Immunotherapy is treatment that uses certain parts of the immune system to fight diseases such as cancer. This can be done in a couple of ways:
- Stimulating your own immune system to work harder or smarter to attack cancer cells
- Giving you immune system components, such as man-made immune system proteins
Immunotherapy is also known as
- biological therapy
- biological response modifiers (BRMs)
Immunotherapies are used to:
- slow the growth, decrease the spread and lower the risk of recurrence for some cancers
- control symptoms of cancer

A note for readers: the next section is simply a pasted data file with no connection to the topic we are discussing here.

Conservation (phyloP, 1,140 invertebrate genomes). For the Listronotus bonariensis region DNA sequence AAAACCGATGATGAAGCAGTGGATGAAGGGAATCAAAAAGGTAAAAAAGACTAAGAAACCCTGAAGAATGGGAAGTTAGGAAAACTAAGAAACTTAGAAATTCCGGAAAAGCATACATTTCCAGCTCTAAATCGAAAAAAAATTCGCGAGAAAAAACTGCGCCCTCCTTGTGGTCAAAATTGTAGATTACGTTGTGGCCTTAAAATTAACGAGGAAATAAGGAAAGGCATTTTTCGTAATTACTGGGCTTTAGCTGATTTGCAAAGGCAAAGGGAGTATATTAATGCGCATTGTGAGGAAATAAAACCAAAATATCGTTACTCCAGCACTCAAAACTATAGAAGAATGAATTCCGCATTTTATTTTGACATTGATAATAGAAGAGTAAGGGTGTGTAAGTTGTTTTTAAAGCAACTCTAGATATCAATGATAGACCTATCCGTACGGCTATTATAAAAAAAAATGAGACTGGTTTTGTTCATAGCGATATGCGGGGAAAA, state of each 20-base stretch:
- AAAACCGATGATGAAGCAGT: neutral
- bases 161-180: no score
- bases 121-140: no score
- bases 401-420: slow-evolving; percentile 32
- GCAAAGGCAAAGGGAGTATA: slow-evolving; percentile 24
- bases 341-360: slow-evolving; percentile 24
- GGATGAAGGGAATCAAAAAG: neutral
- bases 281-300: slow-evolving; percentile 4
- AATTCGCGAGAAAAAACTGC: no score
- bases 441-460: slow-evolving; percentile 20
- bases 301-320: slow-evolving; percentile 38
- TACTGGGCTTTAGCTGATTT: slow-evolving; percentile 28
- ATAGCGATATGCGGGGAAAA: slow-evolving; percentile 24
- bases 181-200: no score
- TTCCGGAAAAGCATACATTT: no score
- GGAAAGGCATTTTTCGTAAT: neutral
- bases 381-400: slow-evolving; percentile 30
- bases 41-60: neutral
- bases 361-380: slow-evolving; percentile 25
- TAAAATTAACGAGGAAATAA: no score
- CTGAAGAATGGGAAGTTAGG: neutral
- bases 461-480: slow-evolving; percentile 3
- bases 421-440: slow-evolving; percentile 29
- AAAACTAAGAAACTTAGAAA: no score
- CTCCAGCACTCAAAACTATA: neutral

- lessen some of the side effects from cancer treatments
Biological therapies work in different ways to kill, control or change the behaviour of cancer cells. These therapies use natural or manufactured substances that mimic or block natural cell responses.
Immunotherapy may be used alone or in combination with other cancer treatments, such as surgery, chemotherapy or radiation therapy. Although biological therapies have been used for many years, their use in treating cancer is still relatively new.
Immunotherapy includes a wide variety of treatments that work in different ways. Some seem to work by boosting the body’s immune system in a very general way. Others help train the immune system to attack cancer cells specifically.